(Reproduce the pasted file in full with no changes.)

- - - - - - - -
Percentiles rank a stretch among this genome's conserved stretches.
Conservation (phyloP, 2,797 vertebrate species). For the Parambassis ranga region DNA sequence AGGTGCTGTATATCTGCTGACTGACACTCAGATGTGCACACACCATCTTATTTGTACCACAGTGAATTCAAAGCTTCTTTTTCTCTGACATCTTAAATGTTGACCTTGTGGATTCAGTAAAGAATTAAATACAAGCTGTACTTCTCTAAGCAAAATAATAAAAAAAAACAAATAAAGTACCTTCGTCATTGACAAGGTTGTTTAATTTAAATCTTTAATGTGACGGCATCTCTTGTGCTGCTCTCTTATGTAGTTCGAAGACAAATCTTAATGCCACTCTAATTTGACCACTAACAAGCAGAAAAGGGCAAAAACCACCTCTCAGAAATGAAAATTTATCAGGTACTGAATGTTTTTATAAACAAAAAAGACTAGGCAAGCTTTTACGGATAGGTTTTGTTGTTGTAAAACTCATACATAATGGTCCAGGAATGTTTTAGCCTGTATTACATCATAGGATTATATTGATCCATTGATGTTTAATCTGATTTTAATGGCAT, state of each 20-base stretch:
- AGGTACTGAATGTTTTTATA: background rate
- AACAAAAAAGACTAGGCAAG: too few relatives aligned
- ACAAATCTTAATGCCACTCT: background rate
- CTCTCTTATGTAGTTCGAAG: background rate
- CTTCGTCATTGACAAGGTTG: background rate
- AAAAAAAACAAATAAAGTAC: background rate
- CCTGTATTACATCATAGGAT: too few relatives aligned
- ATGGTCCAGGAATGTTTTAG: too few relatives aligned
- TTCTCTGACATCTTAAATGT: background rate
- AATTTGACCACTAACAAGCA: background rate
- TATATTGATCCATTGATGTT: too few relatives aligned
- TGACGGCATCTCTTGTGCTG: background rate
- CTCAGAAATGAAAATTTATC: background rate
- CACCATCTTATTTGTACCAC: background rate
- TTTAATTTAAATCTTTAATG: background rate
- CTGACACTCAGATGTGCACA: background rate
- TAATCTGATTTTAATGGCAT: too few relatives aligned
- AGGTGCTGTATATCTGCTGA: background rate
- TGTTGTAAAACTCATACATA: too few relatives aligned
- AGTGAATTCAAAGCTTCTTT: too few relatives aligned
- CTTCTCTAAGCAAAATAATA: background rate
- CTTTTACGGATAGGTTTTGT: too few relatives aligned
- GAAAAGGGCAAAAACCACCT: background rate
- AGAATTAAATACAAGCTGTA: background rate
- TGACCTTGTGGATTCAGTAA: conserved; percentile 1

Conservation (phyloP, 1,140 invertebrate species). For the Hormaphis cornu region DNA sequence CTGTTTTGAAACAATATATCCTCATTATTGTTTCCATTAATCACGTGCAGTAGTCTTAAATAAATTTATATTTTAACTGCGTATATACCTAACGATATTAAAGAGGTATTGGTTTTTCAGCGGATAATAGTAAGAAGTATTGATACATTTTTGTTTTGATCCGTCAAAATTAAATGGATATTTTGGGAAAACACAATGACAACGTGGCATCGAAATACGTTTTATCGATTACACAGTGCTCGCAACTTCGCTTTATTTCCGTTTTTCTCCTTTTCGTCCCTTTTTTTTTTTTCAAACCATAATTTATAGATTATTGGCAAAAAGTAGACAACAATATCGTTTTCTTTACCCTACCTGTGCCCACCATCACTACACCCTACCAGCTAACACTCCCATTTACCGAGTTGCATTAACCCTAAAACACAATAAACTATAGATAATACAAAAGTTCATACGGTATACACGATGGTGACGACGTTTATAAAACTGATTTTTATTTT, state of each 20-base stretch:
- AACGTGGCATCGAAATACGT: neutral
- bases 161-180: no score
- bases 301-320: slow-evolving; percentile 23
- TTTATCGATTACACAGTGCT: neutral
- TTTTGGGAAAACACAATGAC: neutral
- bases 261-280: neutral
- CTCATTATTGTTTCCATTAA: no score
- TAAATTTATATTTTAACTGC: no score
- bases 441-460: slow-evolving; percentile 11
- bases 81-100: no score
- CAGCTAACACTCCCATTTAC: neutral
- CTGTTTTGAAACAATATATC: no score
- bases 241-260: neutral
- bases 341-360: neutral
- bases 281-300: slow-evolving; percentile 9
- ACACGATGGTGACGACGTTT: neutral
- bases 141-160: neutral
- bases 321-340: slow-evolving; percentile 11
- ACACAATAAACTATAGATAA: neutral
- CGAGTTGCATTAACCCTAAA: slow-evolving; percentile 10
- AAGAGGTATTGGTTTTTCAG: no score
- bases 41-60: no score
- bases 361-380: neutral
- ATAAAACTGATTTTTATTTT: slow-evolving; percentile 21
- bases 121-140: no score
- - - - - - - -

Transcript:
Percentiles rank a stretch among this genome's conserved stretches.
Conservation (phyloP, 2,797 vertebrate species). For the Parambassis ranga region DNA sequence AGGTGCTGTATATCTGCTGACTGACACTCAGATGTGCACACACCATCTTATTTGTACCACAGTGAATTCAAAGCTTCTTTTTCTCTGACATCTTAAATGTTGACCTTGTGGATTCAGTAAAGAATTAAATACAAGCTGTACTTCTCTAAGCAAAATAATAAAAAAAAACAAATAAAGTACCTTCGTCATTGACAAGGTTGTTTAATTTAAATCTTTAATGTGACGGCATCTCTTGTGCTGCTCTCTTATGTAGTTCGAAGACAAATCTTAATGCCACTCTAATTTGACCACTAACAAGCAGAAAAGGGCAAAAACCACCTCTCAGAAATGAAAATTTATCAGGTACTGAATGTTTTTATAAACAAAAAAGACTAGGCAAGCTTTTACGGATAGGTTTTGTTGTTGTAAAACTCATACATAATGGTCCAGGAATGTTTTAGCCTGTATTACATCATAGGATTATATTGATCCATTGATGTTTAATCTGATTTTAATGGCAT, state of each 20-base stretch:
- AGGTACTGAATGTTTTTATA: background rate
- AACAAAAAAGACTAGGCAAG: too few relatives aligned
- ACAAATCTTAATGCCACTCT: background rate
- CTCTCTTATGTAGTTCGAAG: background rate
- CTTCGTCATTGACAAGGTTG: background rate
- AAAAAAAACAAATAAAGTAC: background rate
- CCTGTATTACATCATAGGAT: too few relatives aligned
- ATGGTCCAGGAATGTTTTAG: too few relatives aligned
- TTCTCTGACATCTTAAATGT: background rate
- AATTTGACCACTAACAAGCA: background rate
- TATATTGATCCATTGATGTT: too few relatives aligned
- TGACGGCATCTCTTGTGCTG: background rate
- CTCAGAAATGAAAATTTATC: background rate
- CACCATCTTATTTGTACCAC: background rate
- TTTAATTTAAATCTTTAATG: background rate
- CTGACACTCAGATGTGCACA: background rate
- TAATCTGATTTTAATGGCAT: too few relatives aligned
- AGGTGCTGTATATCTGCTGA: background rate
- TGTTGTAAAACTCATACATA: too few relatives aligned
- AGTGAATTCAAAGCTTCTTT: too few relatives aligned
- CTTCTCTAAGCAAAATAATA: background rate
- CTTTTACGGATAGGTTTTGT: too few relatives aligned
- GAAAAGGGCAAAAACCACCT: background rate
- AGAATTAAATACAAGCTGTA: background rate
- TGACCTTGTGGATTCAGTAA: conserved; percentile 1

Conservation (phyloP, 1,140 invertebrate species). For the Hormaphis cornu region DNA sequence CTGTTTTGAAACAATATATCCTCATTATTGTTTCCATTAATCACGTGCAGTAGTCTTAAATAAATTTATATTTTAACTGCGTATATACCTAACGATATTAAAGAGGTATTGGTTTTTCAGCGGATAATAGTAAGAAGTATTGATACATTTTTGTTTTGATCCGTCAAAATTAAATGGATATTTTGGGAAAACACAATGACAACGTGGCATCGAAATACGTTTTATCGATTACACAGTGCTCGCAACTTCGCTTTATTTCCGTTTTTCTCCTTTTCGTCCCTTTTTTTTTTTTCAAACCATAATTTATAGATTATTGGCAAAAAGTAGACAACAATATCGTTTTCTTTACCCTACCTGTGCCCACCATCACTACACCCTACCAGCTAACACTCCCATTTACCGAGTTGCATTAACCCTAAAACACAATAAACTATAGATAATACAAAAGTTCATACGGTATACACGATGGTGACGACGTTTATAAAACTGATTTTTATTTT, state of each 20-base stretch:
- AACGTGGCATCGAAATACGT: neutral
- bases 161-180: no score
- bases 301-320: slow-evolving; percentile 23
- TTTATCGATTACACAGTGCT: neutral
- TTTTGGGAAAACACAATGAC: neutral
- bases 261-280: neutral
- CTCATTATTGTTTCCATTAA: no score
- TAAATTTATATTTTAACTGC: no score
- bases 441-460: slow-evolving; percentile 11
- bases 81-100: no score
- CAGCTAACACTCCCATTTAC: neutral
- CTGTTTTGAAACAATATATC: no score
- bases 241-260: neutral
- bases 341-360: neutral
- bases 281-300: slow-evolving; percentile 9
- ACACGATGGTGACGACGTTT: neutral
- bases 141-160: neutral
- bases 321-340: slow-evolving; percentile 11
- ACACAATAAACTATAGATAA: neutral
- CGAGTTGCATTAACCCTAAA: slow-evolving; percentile 10
- AAGAGGTATTGGTTTTTCAG: no score
- bases 41-60: no score
- bases 361-380: neutral
- ATAAAACTGATTTTTATTTT: slow-evolving; percentile 21
- bases 121-140: no score